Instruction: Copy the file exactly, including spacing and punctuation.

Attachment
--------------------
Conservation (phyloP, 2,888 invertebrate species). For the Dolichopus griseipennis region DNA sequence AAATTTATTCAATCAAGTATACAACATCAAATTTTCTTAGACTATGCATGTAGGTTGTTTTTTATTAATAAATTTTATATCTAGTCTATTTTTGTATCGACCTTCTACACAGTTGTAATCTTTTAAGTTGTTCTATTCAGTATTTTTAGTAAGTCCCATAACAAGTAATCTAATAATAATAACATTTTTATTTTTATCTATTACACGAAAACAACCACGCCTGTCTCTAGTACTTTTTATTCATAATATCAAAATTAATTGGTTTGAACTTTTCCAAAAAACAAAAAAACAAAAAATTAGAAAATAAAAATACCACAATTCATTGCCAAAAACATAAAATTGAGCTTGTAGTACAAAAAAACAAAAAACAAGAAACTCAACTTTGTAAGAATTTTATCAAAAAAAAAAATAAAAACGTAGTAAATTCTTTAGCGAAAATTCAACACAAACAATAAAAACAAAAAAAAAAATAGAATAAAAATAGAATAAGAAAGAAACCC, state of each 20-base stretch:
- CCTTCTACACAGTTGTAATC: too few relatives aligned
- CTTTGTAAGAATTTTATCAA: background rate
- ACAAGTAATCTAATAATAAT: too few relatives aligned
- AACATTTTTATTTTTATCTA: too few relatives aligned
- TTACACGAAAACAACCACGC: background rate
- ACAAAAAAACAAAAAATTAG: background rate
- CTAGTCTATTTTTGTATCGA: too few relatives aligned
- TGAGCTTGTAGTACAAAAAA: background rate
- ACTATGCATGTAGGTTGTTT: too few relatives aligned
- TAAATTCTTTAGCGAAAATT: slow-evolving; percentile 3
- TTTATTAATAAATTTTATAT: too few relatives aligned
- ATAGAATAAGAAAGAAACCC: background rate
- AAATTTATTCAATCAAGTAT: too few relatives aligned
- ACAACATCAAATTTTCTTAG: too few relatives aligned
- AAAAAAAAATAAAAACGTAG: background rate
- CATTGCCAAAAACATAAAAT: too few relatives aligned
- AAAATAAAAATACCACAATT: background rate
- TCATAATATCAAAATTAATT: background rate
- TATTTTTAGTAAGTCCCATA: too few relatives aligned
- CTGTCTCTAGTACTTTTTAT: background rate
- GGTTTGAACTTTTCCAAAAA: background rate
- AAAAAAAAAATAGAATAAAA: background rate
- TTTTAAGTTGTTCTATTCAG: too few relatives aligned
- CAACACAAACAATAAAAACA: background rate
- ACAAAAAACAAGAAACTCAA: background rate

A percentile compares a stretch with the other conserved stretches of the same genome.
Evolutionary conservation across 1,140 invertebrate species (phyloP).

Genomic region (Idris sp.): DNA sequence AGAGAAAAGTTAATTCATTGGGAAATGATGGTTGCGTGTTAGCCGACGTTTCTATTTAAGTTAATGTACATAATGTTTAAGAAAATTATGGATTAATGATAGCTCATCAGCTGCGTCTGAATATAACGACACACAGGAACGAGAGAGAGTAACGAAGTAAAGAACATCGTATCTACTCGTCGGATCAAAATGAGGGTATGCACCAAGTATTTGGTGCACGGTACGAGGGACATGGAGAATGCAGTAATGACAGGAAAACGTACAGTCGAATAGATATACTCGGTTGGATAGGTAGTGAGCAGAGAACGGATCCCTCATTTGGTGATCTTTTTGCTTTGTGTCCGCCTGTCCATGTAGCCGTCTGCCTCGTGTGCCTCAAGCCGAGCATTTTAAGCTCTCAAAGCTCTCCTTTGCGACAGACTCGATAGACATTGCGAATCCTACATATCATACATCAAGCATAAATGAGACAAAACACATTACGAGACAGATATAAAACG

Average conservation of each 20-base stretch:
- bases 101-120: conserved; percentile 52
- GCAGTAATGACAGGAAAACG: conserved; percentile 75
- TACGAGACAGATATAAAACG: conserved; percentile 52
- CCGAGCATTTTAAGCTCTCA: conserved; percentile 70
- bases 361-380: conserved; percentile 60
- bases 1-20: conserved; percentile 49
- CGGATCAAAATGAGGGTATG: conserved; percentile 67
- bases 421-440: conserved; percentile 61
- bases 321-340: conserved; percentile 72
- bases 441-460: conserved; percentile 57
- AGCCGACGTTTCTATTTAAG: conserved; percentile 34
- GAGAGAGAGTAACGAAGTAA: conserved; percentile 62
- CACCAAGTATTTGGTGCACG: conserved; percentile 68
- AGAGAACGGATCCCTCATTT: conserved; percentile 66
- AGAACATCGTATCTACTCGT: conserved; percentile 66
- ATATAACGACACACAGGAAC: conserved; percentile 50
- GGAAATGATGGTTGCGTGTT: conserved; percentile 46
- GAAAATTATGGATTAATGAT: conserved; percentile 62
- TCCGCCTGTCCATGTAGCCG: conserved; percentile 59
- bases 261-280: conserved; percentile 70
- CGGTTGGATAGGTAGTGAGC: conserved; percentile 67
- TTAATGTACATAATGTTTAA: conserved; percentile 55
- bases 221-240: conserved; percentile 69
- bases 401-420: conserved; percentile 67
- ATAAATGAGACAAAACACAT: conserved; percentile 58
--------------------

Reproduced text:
Conservation (phyloP, 2,888 invertebrate species). For the Dolichopus griseipennis region DNA sequence AAATTTATTCAATCAAGTATACAACATCAAATTTTCTTAGACTATGCATGTAGGTTGTTTTTTATTAATAAATTTTATATCTAGTCTATTTTTGTATCGACCTTCTACACAGTTGTAATCTTTTAAGTTGTTCTATTCAGTATTTTTAGTAAGTCCCATAACAAGTAATCTAATAATAATAACATTTTTATTTTTATCTATTACACGAAAACAACCACGCCTGTCTCTAGTACTTTTTATTCATAATATCAAAATTAATTGGTTTGAACTTTTCCAAAAAACAAAAAAACAAAAAATTAGAAAATAAAAATACCACAATTCATTGCCAAAAACATAAAATTGAGCTTGTAGTACAAAAAAACAAAAAACAAGAAACTCAACTTTGTAAGAATTTTATCAAAAAAAAAAATAAAAACGTAGTAAATTCTTTAGCGAAAATTCAACACAAACAATAAAAACAAAAAAAAAAATAGAATAAAAATAGAATAAGAAAGAAACCC, state of each 20-base stretch:
- CCTTCTACACAGTTGTAATC: too few relatives aligned
- CTTTGTAAGAATTTTATCAA: background rate
- ACAAGTAATCTAATAATAAT: too few relatives aligned
- AACATTTTTATTTTTATCTA: too few relatives aligned
- TTACACGAAAACAACCACGC: background rate
- ACAAAAAAACAAAAAATTAG: background rate
- CTAGTCTATTTTTGTATCGA: too few relatives aligned
- TGAGCTTGTAGTACAAAAAA: background rate
- ACTATGCATGTAGGTTGTTT: too few relatives aligned
- TAAATTCTTTAGCGAAAATT: slow-evolving; percentile 3
- TTTATTAATAAATTTTATAT: too few relatives aligned
- ATAGAATAAGAAAGAAACCC: background rate
- AAATTTATTCAATCAAGTAT: too few relatives aligned
- ACAACATCAAATTTTCTTAG: too few relatives aligned
- AAAAAAAAATAAAAACGTAG: background rate
- CATTGCCAAAAACATAAAAT: too few relatives aligned
- AAAATAAAAATACCACAATT: background rate
- TCATAATATCAAAATTAATT: background rate
- TATTTTTAGTAAGTCCCATA: too few relatives aligned
- CTGTCTCTAGTACTTTTTAT: background rate
- GGTTTGAACTTTTCCAAAAA: background rate
- AAAAAAAAAATAGAATAAAA: background rate
- TTTTAAGTTGTTCTATTCAG: too few relatives aligned
- CAACACAAACAATAAAAACA: background rate
- ACAAAAAACAAGAAACTCAA: background rate

A percentile compares a stretch with the other conserved stretches of the same genome.
Evolutionary conservation across 1,140 invertebrate species (phyloP).

Genomic region (Idris sp.): DNA sequence AGAGAAAAGTTAATTCATTGGGAAATGATGGTTGCGTGTTAGCCGACGTTTCTATTTAAGTTAATGTACATAATGTTTAAGAAAATTATGGATTAATGATAGCTCATCAGCTGCGTCTGAATATAACGACACACAGGAACGAGAGAGAGTAACGAAGTAAAGAACATCGTATCTACTCGTCGGATCAAAATGAGGGTATGCACCAAGTATTTGGTGCACGGTACGAGGGACATGGAGAATGCAGTAATGACAGGAAAACGTACAGTCGAATAGATATACTCGGTTGGATAGGTAGTGAGCAGAGAACGGATCCCTCATTTGGTGATCTTTTTGCTTTGTGTCCGCCTGTCCATGTAGCCGTCTGCCTCGTGTGCCTCAAGCCGAGCATTTTAAGCTCTCAAAGCTCTCCTTTGCGACAGACTCGATAGACATTGCGAATCCTACATATCATACATCAAGCATAAATGAGACAAAACACATTACGAGACAGATATAAAACG

Average conservation of each 20-base stretch:
- bases 101-120: conserved; percentile 52
- GCAGTAATGACAGGAAAACG: conserved; percentile 75
- TACGAGACAGATATAAAACG: conserved; percentile 52
- CCGAGCATTTTAAGCTCTCA: conserved; percentile 70
- bases 361-380: conserved; percentile 60
- bases 1-20: conserved; percentile 49
- CGGATCAAAATGAGGGTATG: conserved; percentile 67
- bases 421-440: conserved; percentile 61
- bases 321-340: conserved; percentile 72
- bases 441-460: conserved; percentile 57
- AGCCGACGTTTCTATTTAAG: conserved; percentile 34
- GAGAGAGAGTAACGAAGTAA: conserved; percentile 62
- CACCAAGTATTTGGTGCACG: conserved; percentile 68
- AGAGAACGGATCCCTCATTT: conserved; percentile 66
- AGAACATCGTATCTACTCGT: conserved; percentile 66
- ATATAACGACACACAGGAAC: conserved; percentile 50
- GGAAATGATGGTTGCGTGTT: conserved; percentile 46
- GAAAATTATGGATTAATGAT: conserved; percentile 62
- TCCGCCTGTCCATGTAGCCG: conserved; percentile 59
- bases 261-280: conserved; percentile 70
- CGGTTGGATAGGTAGTGAGC: conserved; percentile 67
- TTAATGTACATAATGTTTAA: conserved; percentile 55
- bases 221-240: conserved; percentile 69
- bases 401-420: conserved; percentile 67
- ATAAATGAGACAAAACACAT: conserved; percentile 58